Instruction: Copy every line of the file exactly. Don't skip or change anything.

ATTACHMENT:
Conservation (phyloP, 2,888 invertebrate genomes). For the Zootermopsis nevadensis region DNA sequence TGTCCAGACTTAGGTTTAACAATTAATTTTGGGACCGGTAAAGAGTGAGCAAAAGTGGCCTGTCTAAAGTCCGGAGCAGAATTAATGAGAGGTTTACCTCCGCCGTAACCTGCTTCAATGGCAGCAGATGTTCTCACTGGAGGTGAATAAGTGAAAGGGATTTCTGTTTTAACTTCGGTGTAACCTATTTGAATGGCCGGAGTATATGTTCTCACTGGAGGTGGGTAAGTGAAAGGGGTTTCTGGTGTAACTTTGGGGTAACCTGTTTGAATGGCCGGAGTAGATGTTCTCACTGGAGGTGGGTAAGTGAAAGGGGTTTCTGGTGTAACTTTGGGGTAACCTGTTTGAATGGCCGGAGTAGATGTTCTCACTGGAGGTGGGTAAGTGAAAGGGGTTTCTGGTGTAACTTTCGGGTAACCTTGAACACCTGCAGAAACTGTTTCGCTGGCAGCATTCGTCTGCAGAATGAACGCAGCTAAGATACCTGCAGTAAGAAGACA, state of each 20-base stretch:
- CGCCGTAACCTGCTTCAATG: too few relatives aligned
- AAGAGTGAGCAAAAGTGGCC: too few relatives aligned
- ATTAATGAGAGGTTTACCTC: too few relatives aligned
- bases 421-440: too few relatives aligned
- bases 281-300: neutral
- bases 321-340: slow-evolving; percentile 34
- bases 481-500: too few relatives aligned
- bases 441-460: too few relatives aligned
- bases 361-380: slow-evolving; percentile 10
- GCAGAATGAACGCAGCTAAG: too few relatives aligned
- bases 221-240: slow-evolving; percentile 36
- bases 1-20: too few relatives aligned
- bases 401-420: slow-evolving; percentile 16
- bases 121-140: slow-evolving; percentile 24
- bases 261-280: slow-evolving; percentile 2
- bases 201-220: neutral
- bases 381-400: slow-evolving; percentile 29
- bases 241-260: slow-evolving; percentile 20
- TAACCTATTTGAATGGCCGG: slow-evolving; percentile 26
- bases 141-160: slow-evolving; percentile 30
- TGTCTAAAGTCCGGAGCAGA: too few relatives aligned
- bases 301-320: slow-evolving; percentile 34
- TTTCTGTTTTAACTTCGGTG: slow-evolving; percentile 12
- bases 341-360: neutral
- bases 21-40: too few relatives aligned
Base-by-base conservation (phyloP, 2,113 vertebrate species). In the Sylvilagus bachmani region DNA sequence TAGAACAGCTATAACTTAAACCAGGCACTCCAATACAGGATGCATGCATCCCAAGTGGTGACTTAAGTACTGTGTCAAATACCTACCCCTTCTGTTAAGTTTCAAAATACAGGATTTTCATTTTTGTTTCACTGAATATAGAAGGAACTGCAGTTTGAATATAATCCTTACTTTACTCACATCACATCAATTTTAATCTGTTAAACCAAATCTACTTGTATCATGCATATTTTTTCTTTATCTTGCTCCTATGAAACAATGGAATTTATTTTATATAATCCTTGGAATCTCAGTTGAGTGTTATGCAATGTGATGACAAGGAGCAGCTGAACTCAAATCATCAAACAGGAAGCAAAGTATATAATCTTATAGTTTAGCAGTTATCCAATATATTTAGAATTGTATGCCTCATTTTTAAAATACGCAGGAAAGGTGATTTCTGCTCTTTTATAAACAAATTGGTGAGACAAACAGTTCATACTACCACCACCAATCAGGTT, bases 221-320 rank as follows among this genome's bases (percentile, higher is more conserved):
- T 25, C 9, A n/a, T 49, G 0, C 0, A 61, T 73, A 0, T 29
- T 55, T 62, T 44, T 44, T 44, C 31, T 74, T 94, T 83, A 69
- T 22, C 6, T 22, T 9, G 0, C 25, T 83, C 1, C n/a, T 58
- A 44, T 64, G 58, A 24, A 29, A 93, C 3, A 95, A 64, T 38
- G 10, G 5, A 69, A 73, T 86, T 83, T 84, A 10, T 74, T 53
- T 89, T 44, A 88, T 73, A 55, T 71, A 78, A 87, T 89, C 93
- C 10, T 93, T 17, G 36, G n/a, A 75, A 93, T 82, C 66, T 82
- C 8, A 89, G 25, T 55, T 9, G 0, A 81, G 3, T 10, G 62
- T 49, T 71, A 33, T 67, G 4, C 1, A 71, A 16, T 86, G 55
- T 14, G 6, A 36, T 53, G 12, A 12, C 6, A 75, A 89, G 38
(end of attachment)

Conservation (phyloP, 2,888 invertebrate genomes). For the Zootermopsis nevadensis region DNA sequence TGTCCAGACTTAGGTTTAACAATTAATTTTGGGACCGGTAAAGAGTGAGCAAAAGTGGCCTGTCTAAAGTCCGGAGCAGAATTAATGAGAGGTTTACCTCCGCCGTAACCTGCTTCAATGGCAGCAGATGTTCTCACTGGAGGTGAATAAGTGAAAGGGATTTCTGTTTTAACTTCGGTGTAACCTATTTGAATGGCCGGAGTATATGTTCTCACTGGAGGTGGGTAAGTGAAAGGGGTTTCTGGTGTAACTTTGGGGTAACCTGTTTGAATGGCCGGAGTAGATGTTCTCACTGGAGGTGGGTAAGTGAAAGGGGTTTCTGGTGTAACTTTGGGGTAACCTGTTTGAATGGCCGGAGTAGATGTTCTCACTGGAGGTGGGTAAGTGAAAGGGGTTTCTGGTGTAACTTTCGGGTAACCTTGAACACCTGCAGAAACTGTTTCGCTGGCAGCATTCGTCTGCAGAATGAACGCAGCTAAGATACCTGCAGTAAGAAGACA, state of each 20-base stretch:
- CGCCGTAACCTGCTTCAATG: too few relatives aligned
- AAGAGTGAGCAAAAGTGGCC: too few relatives aligned
- ATTAATGAGAGGTTTACCTC: too few relatives aligned
- bases 421-440: too few relatives aligned
- bases 281-300: neutral
- bases 321-340: slow-evolving; percentile 34
- bases 481-500: too few relatives aligned
- bases 441-460: too few relatives aligned
- bases 361-380: slow-evolving; percentile 10
- GCAGAATGAACGCAGCTAAG: too few relatives aligned
- bases 221-240: slow-evolving; percentile 36
- bases 1-20: too few relatives aligned
- bases 401-420: slow-evolving; percentile 16
- bases 121-140: slow-evolving; percentile 24
- bases 261-280: slow-evolving; percentile 2
- bases 201-220: neutral
- bases 381-400: slow-evolving; percentile 29
- bases 241-260: slow-evolving; percentile 20
- TAACCTATTTGAATGGCCGG: slow-evolving; percentile 26
- bases 141-160: slow-evolving; percentile 30
- TGTCTAAAGTCCGGAGCAGA: too few relatives aligned
- bases 301-320: slow-evolving; percentile 34
- TTTCTGTTTTAACTTCGGTG: slow-evolving; percentile 12
- bases 341-360: neutral
- bases 21-40: too few relatives aligned
Base-by-base conservation (phyloP, 2,113 vertebrate species). In the Sylvilagus bachmani region DNA sequence TAGAACAGCTATAACTTAAACCAGGCACTCCAATACAGGATGCATGCATCCCAAGTGGTGACTTAAGTACTGTGTCAAATACCTACCCCTTCTGTTAAGTTTCAAAATACAGGATTTTCATTTTTGTTTCACTGAATATAGAAGGAACTGCAGTTTGAATATAATCCTTACTTTACTCACATCACATCAATTTTAATCTGTTAAACCAAATCTACTTGTATCATGCATATTTTTTCTTTATCTTGCTCCTATGAAACAATGGAATTTATTTTATATAATCCTTGGAATCTCAGTTGAGTGTTATGCAATGTGATGACAAGGAGCAGCTGAACTCAAATCATCAAACAGGAAGCAAAGTATATAATCTTATAGTTTAGCAGTTATCCAATATATTTAGAATTGTATGCCTCATTTTTAAAATACGCAGGAAAGGTGATTTCTGCTCTTTTATAAACAAATTGGTGAGACAAACAGTTCATACTACCACCACCAATCAGGTT, bases 221-320 rank as follows among this genome's bases (percentile, higher is more conserved):
- T 25, C 9, A n/a, T 49, G 0, C 0, A 61, T 73, A 0, T 29
- T 55, T 62, T 44, T 44, T 44, C 31, T 74, T 94, T 83, A 69
- T 22, C 6, T 22, T 9, G 0, C 25, T 83, C 1, C n/a, T 58
- A 44, T 64, G 58, A 24, A 29, A 93, C 3, A 95, A 64, T 38
- G 10, G 5, A 69, A 73, T 86, T 83, T 84, A 10, T 74, T 53
- T 89, T 44, A 88, T 73, A 55, T 71, A 78, A 87, T 89, C 93
- C 10, T 93, T 17, G 36, G n/a, A 75, A 93, T 82, C 66, T 82
- C 8, A 89, G 25, T 55, T 9, G 0, A 81, G 3, T 10, G 62
- T 49, T 71, A 33, T 67, G 4, C 1, A 71, A 16, T 86, G 55
- T 14, G 6, A 36, T 53, G 12, A 12, C 6, A 75, A 89, G 38